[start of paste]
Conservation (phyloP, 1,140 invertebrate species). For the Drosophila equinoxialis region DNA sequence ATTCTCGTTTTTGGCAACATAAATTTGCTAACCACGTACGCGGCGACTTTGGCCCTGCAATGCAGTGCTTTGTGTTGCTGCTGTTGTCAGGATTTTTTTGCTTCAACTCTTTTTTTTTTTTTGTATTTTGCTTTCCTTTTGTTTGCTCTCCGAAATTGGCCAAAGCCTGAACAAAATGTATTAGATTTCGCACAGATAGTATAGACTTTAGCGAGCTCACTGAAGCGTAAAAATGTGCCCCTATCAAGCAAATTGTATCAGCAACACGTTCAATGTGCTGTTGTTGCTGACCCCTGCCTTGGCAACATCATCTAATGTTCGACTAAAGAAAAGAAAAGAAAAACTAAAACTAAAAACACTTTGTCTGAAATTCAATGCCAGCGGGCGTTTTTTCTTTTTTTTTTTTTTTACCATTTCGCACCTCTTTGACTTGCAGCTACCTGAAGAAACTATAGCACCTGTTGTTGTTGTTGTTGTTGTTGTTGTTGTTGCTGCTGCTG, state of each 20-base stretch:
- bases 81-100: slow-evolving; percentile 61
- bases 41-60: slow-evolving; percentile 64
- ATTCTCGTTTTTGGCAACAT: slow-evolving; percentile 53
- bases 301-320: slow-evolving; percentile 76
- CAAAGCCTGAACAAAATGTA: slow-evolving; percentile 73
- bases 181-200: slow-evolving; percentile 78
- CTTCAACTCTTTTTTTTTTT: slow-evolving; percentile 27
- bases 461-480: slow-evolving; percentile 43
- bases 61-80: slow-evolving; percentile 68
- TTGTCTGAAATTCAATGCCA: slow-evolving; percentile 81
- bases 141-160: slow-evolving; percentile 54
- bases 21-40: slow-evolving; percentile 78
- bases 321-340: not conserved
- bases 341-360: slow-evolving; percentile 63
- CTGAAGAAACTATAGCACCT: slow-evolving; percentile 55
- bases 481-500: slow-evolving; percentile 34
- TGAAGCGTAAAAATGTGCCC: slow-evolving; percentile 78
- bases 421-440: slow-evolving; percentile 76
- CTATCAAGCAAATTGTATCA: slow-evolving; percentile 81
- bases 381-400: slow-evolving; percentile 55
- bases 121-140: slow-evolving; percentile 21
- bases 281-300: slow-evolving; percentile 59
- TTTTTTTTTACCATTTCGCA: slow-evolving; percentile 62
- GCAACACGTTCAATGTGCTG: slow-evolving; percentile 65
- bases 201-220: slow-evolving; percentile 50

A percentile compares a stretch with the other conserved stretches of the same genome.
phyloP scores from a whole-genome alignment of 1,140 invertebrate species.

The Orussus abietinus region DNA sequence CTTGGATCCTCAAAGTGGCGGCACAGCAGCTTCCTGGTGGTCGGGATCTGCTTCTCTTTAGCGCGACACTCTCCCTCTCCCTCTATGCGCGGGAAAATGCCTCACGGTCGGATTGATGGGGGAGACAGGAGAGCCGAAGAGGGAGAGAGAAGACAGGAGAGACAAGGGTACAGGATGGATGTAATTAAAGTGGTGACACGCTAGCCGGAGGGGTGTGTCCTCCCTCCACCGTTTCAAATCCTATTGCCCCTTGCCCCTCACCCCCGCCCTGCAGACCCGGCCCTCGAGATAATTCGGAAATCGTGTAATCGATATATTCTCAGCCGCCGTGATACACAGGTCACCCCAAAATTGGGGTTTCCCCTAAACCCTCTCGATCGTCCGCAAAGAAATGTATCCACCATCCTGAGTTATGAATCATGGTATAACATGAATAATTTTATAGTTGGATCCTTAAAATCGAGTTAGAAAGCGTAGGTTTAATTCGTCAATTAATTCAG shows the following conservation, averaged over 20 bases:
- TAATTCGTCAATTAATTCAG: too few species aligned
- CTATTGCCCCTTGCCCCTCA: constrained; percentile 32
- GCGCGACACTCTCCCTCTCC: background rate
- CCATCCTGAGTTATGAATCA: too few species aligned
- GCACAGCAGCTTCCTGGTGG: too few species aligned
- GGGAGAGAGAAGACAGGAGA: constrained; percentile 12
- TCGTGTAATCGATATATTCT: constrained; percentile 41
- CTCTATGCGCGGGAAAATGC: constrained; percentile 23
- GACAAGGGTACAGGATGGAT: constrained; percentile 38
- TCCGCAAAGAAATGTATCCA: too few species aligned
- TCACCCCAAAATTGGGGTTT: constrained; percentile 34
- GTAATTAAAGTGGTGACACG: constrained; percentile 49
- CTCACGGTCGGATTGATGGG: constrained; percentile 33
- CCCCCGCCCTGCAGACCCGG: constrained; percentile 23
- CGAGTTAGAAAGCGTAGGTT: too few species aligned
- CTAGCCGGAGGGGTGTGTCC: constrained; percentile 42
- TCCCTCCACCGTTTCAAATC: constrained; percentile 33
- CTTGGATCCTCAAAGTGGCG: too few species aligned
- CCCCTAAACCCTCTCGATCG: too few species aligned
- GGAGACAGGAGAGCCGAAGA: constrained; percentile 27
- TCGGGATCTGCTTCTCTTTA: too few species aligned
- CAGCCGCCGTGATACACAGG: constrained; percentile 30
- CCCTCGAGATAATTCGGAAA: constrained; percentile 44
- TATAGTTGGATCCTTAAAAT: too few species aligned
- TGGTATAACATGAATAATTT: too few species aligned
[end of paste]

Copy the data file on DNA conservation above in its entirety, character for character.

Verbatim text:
Conservation (phyloP, 1,140 invertebrate species). For the Drosophila equinoxialis region DNA sequence ATTCTCGTTTTTGGCAACATAAATTTGCTAACCACGTACGCGGCGACTTTGGCCCTGCAATGCAGTGCTTTGTGTTGCTGCTGTTGTCAGGATTTTTTTGCTTCAACTCTTTTTTTTTTTTTGTATTTTGCTTTCCTTTTGTTTGCTCTCCGAAATTGGCCAAAGCCTGAACAAAATGTATTAGATTTCGCACAGATAGTATAGACTTTAGCGAGCTCACTGAAGCGTAAAAATGTGCCCCTATCAAGCAAATTGTATCAGCAACACGTTCAATGTGCTGTTGTTGCTGACCCCTGCCTTGGCAACATCATCTAATGTTCGACTAAAGAAAAGAAAAGAAAAACTAAAACTAAAAACACTTTGTCTGAAATTCAATGCCAGCGGGCGTTTTTTCTTTTTTTTTTTTTTTACCATTTCGCACCTCTTTGACTTGCAGCTACCTGAAGAAACTATAGCACCTGTTGTTGTTGTTGTTGTTGTTGTTGTTGTTGCTGCTGCTG, state of each 20-base stretch:
- bases 81-100: slow-evolving; percentile 61
- bases 41-60: slow-evolving; percentile 64
- ATTCTCGTTTTTGGCAACAT: slow-evolving; percentile 53
- bases 301-320: slow-evolving; percentile 76
- CAAAGCCTGAACAAAATGTA: slow-evolving; percentile 73
- bases 181-200: slow-evolving; percentile 78
- CTTCAACTCTTTTTTTTTTT: slow-evolving; percentile 27
- bases 461-480: slow-evolving; percentile 43
- bases 61-80: slow-evolving; percentile 68
- TTGTCTGAAATTCAATGCCA: slow-evolving; percentile 81
- bases 141-160: slow-evolving; percentile 54
- bases 21-40: slow-evolving; percentile 78
- bases 321-340: not conserved
- bases 341-360: slow-evolving; percentile 63
- CTGAAGAAACTATAGCACCT: slow-evolving; percentile 55
- bases 481-500: slow-evolving; percentile 34
- TGAAGCGTAAAAATGTGCCC: slow-evolving; percentile 78
- bases 421-440: slow-evolving; percentile 76
- CTATCAAGCAAATTGTATCA: slow-evolving; percentile 81
- bases 381-400: slow-evolving; percentile 55
- bases 121-140: slow-evolving; percentile 21
- bases 281-300: slow-evolving; percentile 59
- TTTTTTTTTACCATTTCGCA: slow-evolving; percentile 62
- GCAACACGTTCAATGTGCTG: slow-evolving; percentile 65
- bases 201-220: slow-evolving; percentile 50

A percentile compares a stretch with the other conserved stretches of the same genome.
phyloP scores from a whole-genome alignment of 1,140 invertebrate species.

The Orussus abietinus region DNA sequence CTTGGATCCTCAAAGTGGCGGCACAGCAGCTTCCTGGTGGTCGGGATCTGCTTCTCTTTAGCGCGACACTCTCCCTCTCCCTCTATGCGCGGGAAAATGCCTCACGGTCGGATTGATGGGGGAGACAGGAGAGCCGAAGAGGGAGAGAGAAGACAGGAGAGACAAGGGTACAGGATGGATGTAATTAAAGTGGTGACACGCTAGCCGGAGGGGTGTGTCCTCCCTCCACCGTTTCAAATCCTATTGCCCCTTGCCCCTCACCCCCGCCCTGCAGACCCGGCCCTCGAGATAATTCGGAAATCGTGTAATCGATATATTCTCAGCCGCCGTGATACACAGGTCACCCCAAAATTGGGGTTTCCCCTAAACCCTCTCGATCGTCCGCAAAGAAATGTATCCACCATCCTGAGTTATGAATCATGGTATAACATGAATAATTTTATAGTTGGATCCTTAAAATCGAGTTAGAAAGCGTAGGTTTAATTCGTCAATTAATTCAG shows the following conservation, averaged over 20 bases:
- TAATTCGTCAATTAATTCAG: too few species aligned
- CTATTGCCCCTTGCCCCTCA: constrained; percentile 32
- GCGCGACACTCTCCCTCTCC: background rate
- CCATCCTGAGTTATGAATCA: too few species aligned
- GCACAGCAGCTTCCTGGTGG: too few species aligned
- GGGAGAGAGAAGACAGGAGA: constrained; percentile 12
- TCGTGTAATCGATATATTCT: constrained; percentile 41
- CTCTATGCGCGGGAAAATGC: constrained; percentile 23
- GACAAGGGTACAGGATGGAT: constrained; percentile 38
- TCCGCAAAGAAATGTATCCA: too few species aligned
- TCACCCCAAAATTGGGGTTT: constrained; percentile 34
- GTAATTAAAGTGGTGACACG: constrained; percentile 49
- CTCACGGTCGGATTGATGGG: constrained; percentile 33
- CCCCCGCCCTGCAGACCCGG: constrained; percentile 23
- CGAGTTAGAAAGCGTAGGTT: too few species aligned
- CTAGCCGGAGGGGTGTGTCC: constrained; percentile 42
- TCCCTCCACCGTTTCAAATC: constrained; percentile 33
- CTTGGATCCTCAAAGTGGCG: too few species aligned
- CCCCTAAACCCTCTCGATCG: too few species aligned
- GGAGACAGGAGAGCCGAAGA: constrained; percentile 27
- TCGGGATCTGCTTCTCTTTA: too few species aligned
- CAGCCGCCGTGATACACAGG: constrained; percentile 30
- CCCTCGAGATAATTCGGAAA: constrained; percentile 44
- TATAGTTGGATCCTTAAAAT: too few species aligned
- TGGTATAACATGAATAATTT: too few species aligned